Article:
Does Kawasaki disease have a genetic predilection?

Updated: Jul 29, 2018
  • Author: Tina K Sosa, MD; Chief Editor: Russell W Steele, MD  more...
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Answer

A genetic predilection to KD has long been suspected. [23, 24] Siblings of affected children have a 10-20 times higher probability of developing KD than the general population, and children in Japan whose parents had KD seem to have a more severe form of the disease and to be more susceptible to recurrence. [25] This risk of 2 family members having KD is greatest in twins, for whom the rate is approximately 13%. [26]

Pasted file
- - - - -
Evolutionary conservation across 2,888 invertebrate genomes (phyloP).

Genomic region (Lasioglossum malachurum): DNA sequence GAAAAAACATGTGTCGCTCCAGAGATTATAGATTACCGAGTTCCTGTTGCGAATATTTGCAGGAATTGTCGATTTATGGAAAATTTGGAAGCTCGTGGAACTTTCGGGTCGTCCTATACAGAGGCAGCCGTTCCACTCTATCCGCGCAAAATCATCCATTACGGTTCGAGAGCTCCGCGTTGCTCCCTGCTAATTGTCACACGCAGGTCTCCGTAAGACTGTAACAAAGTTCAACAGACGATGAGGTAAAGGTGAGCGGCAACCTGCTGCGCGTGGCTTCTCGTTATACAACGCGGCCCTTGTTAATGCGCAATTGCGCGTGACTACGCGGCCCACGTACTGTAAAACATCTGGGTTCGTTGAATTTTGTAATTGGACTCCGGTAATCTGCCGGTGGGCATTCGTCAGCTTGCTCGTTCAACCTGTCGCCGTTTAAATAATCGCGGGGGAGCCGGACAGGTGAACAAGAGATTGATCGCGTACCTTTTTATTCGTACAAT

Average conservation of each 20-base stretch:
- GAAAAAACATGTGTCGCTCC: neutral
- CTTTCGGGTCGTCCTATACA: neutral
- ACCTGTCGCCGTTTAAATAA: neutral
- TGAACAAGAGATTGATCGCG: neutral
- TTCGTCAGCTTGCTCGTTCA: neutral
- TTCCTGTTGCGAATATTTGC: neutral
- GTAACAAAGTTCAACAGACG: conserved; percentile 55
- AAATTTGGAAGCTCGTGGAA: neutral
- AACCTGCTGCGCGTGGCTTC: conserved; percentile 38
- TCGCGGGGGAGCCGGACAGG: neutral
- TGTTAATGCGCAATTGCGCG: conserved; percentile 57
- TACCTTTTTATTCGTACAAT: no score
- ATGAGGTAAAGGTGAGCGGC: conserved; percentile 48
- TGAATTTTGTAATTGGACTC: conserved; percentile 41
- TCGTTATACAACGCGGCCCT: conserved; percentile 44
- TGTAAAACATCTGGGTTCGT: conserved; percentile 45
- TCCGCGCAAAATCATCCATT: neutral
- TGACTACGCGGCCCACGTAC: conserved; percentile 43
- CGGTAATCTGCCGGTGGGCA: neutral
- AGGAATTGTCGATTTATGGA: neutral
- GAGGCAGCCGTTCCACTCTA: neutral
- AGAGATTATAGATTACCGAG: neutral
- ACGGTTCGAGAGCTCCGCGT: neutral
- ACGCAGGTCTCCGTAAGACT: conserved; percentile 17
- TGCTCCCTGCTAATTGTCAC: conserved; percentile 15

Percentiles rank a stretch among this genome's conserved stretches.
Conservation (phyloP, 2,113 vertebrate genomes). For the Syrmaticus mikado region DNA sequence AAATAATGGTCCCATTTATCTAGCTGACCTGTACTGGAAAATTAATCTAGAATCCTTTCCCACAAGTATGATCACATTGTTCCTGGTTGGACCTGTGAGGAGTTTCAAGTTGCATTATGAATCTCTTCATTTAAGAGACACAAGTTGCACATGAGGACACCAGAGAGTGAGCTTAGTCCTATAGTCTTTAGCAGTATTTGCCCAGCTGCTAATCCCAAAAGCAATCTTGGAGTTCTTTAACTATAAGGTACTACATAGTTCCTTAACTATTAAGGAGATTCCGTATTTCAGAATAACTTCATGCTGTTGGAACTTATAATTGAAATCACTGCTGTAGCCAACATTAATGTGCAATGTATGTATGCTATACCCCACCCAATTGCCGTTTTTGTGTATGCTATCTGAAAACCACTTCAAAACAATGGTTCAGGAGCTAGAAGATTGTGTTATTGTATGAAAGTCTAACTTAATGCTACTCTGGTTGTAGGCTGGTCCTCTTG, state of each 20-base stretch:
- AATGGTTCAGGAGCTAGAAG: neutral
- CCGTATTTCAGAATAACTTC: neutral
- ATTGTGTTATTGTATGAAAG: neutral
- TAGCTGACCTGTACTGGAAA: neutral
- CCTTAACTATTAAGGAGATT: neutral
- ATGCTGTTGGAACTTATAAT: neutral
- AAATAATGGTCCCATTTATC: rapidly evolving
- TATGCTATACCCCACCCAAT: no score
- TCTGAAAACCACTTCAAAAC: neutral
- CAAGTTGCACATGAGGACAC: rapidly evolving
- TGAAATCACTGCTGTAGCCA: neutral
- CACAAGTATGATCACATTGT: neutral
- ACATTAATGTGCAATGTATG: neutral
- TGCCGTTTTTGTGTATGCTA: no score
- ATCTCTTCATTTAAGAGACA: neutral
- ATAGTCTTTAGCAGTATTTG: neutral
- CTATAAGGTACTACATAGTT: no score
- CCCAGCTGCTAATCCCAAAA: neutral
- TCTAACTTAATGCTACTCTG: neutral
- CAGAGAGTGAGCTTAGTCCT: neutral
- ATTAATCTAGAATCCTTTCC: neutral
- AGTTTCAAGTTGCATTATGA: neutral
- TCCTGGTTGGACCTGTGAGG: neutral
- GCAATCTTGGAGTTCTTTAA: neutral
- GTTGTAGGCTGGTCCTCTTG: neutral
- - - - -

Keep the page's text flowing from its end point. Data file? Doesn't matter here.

In 1978, Kato et al discovered that patients with KD are more likely to express HLA-Bw22J2, which is a major histocompatibility complex antigen seen predominantly in Japanese populations. This further implicated a genetic influence to the increased susceptibility to KD in Japanese patients. [27, 28] A genome-wide linkage analysis of affected sibling pairs was performed in Japan, and a multipoint linkage analysis identified evidence of linkage on chromosome 12q24. [29]

Dergun et al, Newburger et al, and Burns et al described families with multiple members affected with Kawasaki disease. [30, 31, 32] In these families, KD occurred in 2 generations or in multiple siblings. No clear pattern of inheritance could be deduced from these pedigrees. Therefore, multiple polymorphic alleles likely influence KD susceptibility.


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